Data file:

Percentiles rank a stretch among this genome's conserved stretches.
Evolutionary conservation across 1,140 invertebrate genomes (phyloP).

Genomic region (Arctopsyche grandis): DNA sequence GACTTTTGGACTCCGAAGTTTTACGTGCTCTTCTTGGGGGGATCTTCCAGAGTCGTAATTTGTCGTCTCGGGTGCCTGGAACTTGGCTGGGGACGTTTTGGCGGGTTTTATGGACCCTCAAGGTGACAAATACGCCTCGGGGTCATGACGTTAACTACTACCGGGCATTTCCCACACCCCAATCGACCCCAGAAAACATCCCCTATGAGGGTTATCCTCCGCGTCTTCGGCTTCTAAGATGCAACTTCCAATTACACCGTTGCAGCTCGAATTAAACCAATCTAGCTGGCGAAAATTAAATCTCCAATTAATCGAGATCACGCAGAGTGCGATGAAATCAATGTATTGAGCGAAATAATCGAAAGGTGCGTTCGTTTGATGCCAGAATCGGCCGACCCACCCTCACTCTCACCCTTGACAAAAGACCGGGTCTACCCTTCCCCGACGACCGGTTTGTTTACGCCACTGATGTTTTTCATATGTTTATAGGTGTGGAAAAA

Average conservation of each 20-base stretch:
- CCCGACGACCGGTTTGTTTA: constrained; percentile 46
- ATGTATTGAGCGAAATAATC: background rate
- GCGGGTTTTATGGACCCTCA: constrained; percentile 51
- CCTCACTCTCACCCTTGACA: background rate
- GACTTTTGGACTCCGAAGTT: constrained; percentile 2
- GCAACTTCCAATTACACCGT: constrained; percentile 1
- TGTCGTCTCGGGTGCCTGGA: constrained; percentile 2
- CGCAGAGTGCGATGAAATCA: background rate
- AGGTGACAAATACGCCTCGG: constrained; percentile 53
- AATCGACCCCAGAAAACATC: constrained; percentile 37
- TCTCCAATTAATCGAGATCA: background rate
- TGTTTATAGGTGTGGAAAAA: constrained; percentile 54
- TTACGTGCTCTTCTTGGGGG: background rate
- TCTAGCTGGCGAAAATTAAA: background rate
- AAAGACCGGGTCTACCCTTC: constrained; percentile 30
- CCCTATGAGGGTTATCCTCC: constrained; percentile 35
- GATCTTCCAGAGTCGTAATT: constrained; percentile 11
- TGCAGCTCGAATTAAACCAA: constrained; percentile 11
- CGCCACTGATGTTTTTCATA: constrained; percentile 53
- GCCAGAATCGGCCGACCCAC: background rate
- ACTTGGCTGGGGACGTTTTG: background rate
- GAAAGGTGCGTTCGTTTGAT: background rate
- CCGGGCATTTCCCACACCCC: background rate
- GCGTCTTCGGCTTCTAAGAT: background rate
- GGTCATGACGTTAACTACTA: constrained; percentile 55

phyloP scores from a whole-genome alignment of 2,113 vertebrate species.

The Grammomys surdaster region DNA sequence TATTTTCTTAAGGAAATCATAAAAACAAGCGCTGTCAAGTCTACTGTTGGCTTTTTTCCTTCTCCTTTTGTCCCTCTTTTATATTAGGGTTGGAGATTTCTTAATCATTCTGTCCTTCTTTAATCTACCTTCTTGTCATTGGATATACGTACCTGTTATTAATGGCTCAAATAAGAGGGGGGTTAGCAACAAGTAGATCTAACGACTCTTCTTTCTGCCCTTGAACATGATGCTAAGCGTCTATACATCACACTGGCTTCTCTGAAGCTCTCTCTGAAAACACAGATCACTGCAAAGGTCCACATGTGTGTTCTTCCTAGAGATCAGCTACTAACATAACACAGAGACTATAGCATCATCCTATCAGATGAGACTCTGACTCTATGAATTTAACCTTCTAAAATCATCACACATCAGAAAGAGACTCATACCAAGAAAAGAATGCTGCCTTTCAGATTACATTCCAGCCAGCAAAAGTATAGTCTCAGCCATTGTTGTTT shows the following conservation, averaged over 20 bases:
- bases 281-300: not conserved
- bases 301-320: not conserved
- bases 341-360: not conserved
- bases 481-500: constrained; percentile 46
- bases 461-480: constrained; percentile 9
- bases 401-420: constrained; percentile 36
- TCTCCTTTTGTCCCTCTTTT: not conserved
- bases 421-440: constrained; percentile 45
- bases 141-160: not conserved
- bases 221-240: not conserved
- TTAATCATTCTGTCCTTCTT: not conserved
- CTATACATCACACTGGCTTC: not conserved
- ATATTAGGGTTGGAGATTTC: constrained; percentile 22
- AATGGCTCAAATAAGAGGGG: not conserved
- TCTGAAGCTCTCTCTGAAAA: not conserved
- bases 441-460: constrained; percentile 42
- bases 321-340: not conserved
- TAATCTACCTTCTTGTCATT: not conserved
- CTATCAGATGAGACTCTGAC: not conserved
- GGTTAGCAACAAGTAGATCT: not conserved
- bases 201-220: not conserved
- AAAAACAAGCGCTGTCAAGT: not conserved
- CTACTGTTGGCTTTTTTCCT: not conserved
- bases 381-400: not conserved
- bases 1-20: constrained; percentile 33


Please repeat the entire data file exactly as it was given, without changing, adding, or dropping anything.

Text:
Percentiles rank a stretch among this genome's conserved stretches.
Evolutionary conservation across 1,140 invertebrate genomes (phyloP).

Genomic region (Arctopsyche grandis): DNA sequence GACTTTTGGACTCCGAAGTTTTACGTGCTCTTCTTGGGGGGATCTTCCAGAGTCGTAATTTGTCGTCTCGGGTGCCTGGAACTTGGCTGGGGACGTTTTGGCGGGTTTTATGGACCCTCAAGGTGACAAATACGCCTCGGGGTCATGACGTTAACTACTACCGGGCATTTCCCACACCCCAATCGACCCCAGAAAACATCCCCTATGAGGGTTATCCTCCGCGTCTTCGGCTTCTAAGATGCAACTTCCAATTACACCGTTGCAGCTCGAATTAAACCAATCTAGCTGGCGAAAATTAAATCTCCAATTAATCGAGATCACGCAGAGTGCGATGAAATCAATGTATTGAGCGAAATAATCGAAAGGTGCGTTCGTTTGATGCCAGAATCGGCCGACCCACCCTCACTCTCACCCTTGACAAAAGACCGGGTCTACCCTTCCCCGACGACCGGTTTGTTTACGCCACTGATGTTTTTCATATGTTTATAGGTGTGGAAAAA

Average conservation of each 20-base stretch:
- CCCGACGACCGGTTTGTTTA: constrained; percentile 46
- ATGTATTGAGCGAAATAATC: background rate
- GCGGGTTTTATGGACCCTCA: constrained; percentile 51
- CCTCACTCTCACCCTTGACA: background rate
- GACTTTTGGACTCCGAAGTT: constrained; percentile 2
- GCAACTTCCAATTACACCGT: constrained; percentile 1
- TGTCGTCTCGGGTGCCTGGA: constrained; percentile 2
- CGCAGAGTGCGATGAAATCA: background rate
- AGGTGACAAATACGCCTCGG: constrained; percentile 53
- AATCGACCCCAGAAAACATC: constrained; percentile 37
- TCTCCAATTAATCGAGATCA: background rate
- TGTTTATAGGTGTGGAAAAA: constrained; percentile 54
- TTACGTGCTCTTCTTGGGGG: background rate
- TCTAGCTGGCGAAAATTAAA: background rate
- AAAGACCGGGTCTACCCTTC: constrained; percentile 30
- CCCTATGAGGGTTATCCTCC: constrained; percentile 35
- GATCTTCCAGAGTCGTAATT: constrained; percentile 11
- TGCAGCTCGAATTAAACCAA: constrained; percentile 11
- CGCCACTGATGTTTTTCATA: constrained; percentile 53
- GCCAGAATCGGCCGACCCAC: background rate
- ACTTGGCTGGGGACGTTTTG: background rate
- GAAAGGTGCGTTCGTTTGAT: background rate
- CCGGGCATTTCCCACACCCC: background rate
- GCGTCTTCGGCTTCTAAGAT: background rate
- GGTCATGACGTTAACTACTA: constrained; percentile 55

phyloP scores from a whole-genome alignment of 2,113 vertebrate species.

The Grammomys surdaster region DNA sequence TATTTTCTTAAGGAAATCATAAAAACAAGCGCTGTCAAGTCTACTGTTGGCTTTTTTCCTTCTCCTTTTGTCCCTCTTTTATATTAGGGTTGGAGATTTCTTAATCATTCTGTCCTTCTTTAATCTACCTTCTTGTCATTGGATATACGTACCTGTTATTAATGGCTCAAATAAGAGGGGGGTTAGCAACAAGTAGATCTAACGACTCTTCTTTCTGCCCTTGAACATGATGCTAAGCGTCTATACATCACACTGGCTTCTCTGAAGCTCTCTCTGAAAACACAGATCACTGCAAAGGTCCACATGTGTGTTCTTCCTAGAGATCAGCTACTAACATAACACAGAGACTATAGCATCATCCTATCAGATGAGACTCTGACTCTATGAATTTAACCTTCTAAAATCATCACACATCAGAAAGAGACTCATACCAAGAAAAGAATGCTGCCTTTCAGATTACATTCCAGCCAGCAAAAGTATAGTCTCAGCCATTGTTGTTT shows the following conservation, averaged over 20 bases:
- bases 281-300: not conserved
- bases 301-320: not conserved
- bases 341-360: not conserved
- bases 481-500: constrained; percentile 46
- bases 461-480: constrained; percentile 9
- bases 401-420: constrained; percentile 36
- TCTCCTTTTGTCCCTCTTTT: not conserved
- bases 421-440: constrained; percentile 45
- bases 141-160: not conserved
- bases 221-240: not conserved
- TTAATCATTCTGTCCTTCTT: not conserved
- CTATACATCACACTGGCTTC: not conserved
- ATATTAGGGTTGGAGATTTC: constrained; percentile 22
- AATGGCTCAAATAAGAGGGG: not conserved
- TCTGAAGCTCTCTCTGAAAA: not conserved
- bases 441-460: constrained; percentile 42
- bases 321-340: not conserved
- TAATCTACCTTCTTGTCATT: not conserved
- CTATCAGATGAGACTCTGAC: not conserved
- GGTTAGCAACAAGTAGATCT: not conserved
- bases 201-220: not conserved
- AAAAACAAGCGCTGTCAAGT: not conserved
- CTACTGTTGGCTTTTTTCCT: not conserved
- bases 381-400: not conserved
- bases 1-20: constrained; percentile 33